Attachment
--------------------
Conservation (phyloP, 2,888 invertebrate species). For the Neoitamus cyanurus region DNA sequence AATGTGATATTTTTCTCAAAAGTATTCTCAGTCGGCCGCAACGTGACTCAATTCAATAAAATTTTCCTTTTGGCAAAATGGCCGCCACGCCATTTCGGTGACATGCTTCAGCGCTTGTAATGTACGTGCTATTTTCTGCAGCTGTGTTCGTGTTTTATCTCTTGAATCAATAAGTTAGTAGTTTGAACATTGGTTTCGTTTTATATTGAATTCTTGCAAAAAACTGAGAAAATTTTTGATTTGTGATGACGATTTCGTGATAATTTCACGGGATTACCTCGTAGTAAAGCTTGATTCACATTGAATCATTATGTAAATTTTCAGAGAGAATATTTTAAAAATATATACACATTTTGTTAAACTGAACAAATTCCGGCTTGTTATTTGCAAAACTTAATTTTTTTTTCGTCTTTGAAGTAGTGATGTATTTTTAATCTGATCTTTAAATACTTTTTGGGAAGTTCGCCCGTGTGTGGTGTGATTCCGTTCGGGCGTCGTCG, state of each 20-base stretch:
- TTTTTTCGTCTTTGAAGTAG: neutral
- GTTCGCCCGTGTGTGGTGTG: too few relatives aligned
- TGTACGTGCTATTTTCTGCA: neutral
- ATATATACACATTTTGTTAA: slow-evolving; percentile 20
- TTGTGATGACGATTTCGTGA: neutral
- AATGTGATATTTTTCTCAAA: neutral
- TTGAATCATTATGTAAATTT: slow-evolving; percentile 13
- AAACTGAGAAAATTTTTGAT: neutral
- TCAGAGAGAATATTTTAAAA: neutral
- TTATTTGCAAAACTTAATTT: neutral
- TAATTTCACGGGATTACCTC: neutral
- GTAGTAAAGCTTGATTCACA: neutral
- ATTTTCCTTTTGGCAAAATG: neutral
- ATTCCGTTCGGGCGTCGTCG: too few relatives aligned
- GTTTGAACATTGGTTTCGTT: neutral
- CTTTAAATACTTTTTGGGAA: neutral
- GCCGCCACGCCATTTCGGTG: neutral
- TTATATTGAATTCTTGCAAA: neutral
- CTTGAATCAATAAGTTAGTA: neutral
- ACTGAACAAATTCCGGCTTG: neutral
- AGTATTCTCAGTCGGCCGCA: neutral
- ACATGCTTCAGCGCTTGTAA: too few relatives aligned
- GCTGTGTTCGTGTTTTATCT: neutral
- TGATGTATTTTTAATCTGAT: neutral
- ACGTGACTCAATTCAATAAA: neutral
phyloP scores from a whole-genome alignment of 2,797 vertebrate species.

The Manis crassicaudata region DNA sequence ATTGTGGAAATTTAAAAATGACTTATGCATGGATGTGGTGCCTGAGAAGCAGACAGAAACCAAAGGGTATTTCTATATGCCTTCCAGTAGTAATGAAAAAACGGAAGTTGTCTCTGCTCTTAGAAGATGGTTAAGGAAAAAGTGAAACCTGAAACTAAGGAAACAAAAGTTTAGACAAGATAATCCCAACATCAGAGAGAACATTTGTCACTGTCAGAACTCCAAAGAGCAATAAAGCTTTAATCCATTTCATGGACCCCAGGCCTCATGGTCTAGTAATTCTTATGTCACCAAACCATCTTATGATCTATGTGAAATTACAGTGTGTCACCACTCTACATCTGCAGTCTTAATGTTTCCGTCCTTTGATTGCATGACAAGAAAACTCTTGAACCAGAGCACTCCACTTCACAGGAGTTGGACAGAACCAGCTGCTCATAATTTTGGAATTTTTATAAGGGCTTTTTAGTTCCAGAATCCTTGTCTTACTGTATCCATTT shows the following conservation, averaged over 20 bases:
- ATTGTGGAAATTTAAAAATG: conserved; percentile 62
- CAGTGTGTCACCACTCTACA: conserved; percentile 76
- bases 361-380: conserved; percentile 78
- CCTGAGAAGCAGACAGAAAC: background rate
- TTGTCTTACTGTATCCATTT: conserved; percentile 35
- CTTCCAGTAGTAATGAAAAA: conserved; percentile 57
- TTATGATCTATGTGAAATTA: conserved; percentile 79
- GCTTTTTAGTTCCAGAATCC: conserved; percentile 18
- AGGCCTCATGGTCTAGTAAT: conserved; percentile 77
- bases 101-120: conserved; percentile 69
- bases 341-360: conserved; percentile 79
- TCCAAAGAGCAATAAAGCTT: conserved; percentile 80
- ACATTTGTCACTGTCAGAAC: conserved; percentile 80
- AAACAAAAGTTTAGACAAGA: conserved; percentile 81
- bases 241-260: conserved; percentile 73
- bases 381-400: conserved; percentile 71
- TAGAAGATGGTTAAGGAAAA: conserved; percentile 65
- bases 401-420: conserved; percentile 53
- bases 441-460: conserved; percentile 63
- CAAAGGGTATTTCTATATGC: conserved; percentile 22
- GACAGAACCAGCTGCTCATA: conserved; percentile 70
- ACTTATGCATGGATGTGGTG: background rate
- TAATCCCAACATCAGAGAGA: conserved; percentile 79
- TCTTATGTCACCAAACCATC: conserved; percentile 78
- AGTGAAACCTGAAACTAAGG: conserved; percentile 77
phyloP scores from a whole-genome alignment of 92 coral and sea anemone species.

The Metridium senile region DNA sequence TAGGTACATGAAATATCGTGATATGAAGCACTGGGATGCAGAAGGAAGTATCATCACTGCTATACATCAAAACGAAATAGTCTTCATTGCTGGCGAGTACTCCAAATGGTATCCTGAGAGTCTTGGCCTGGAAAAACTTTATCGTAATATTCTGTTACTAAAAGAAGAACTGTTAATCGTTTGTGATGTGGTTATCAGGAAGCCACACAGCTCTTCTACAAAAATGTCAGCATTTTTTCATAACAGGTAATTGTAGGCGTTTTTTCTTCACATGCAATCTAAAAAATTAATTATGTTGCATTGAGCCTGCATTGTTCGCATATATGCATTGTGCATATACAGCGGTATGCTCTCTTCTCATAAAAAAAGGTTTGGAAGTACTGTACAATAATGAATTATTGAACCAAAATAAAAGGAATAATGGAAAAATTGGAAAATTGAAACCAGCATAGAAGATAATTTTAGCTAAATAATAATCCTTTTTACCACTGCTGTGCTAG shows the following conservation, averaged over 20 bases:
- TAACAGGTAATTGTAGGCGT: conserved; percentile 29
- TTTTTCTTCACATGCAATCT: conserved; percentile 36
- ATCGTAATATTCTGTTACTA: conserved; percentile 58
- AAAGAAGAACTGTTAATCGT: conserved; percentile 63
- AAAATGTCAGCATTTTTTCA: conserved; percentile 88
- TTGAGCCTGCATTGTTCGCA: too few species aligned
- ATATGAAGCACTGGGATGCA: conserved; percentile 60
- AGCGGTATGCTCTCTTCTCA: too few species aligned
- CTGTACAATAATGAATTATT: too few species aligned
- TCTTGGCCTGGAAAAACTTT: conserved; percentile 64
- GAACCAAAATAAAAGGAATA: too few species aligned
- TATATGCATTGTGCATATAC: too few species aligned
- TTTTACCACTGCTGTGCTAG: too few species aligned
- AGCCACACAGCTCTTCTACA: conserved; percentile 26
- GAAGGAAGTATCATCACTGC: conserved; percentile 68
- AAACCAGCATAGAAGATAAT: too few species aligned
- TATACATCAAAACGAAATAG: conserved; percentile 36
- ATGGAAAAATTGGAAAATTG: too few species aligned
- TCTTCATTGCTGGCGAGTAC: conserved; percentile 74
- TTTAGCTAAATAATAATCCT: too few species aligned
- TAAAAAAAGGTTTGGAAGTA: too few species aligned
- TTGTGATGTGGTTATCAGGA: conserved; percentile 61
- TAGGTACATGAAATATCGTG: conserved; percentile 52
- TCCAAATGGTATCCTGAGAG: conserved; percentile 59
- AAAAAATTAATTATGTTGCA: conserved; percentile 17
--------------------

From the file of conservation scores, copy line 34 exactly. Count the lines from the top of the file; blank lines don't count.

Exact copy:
- CTTCCAGTAGTAATGAAAAA: conserved; percentile 57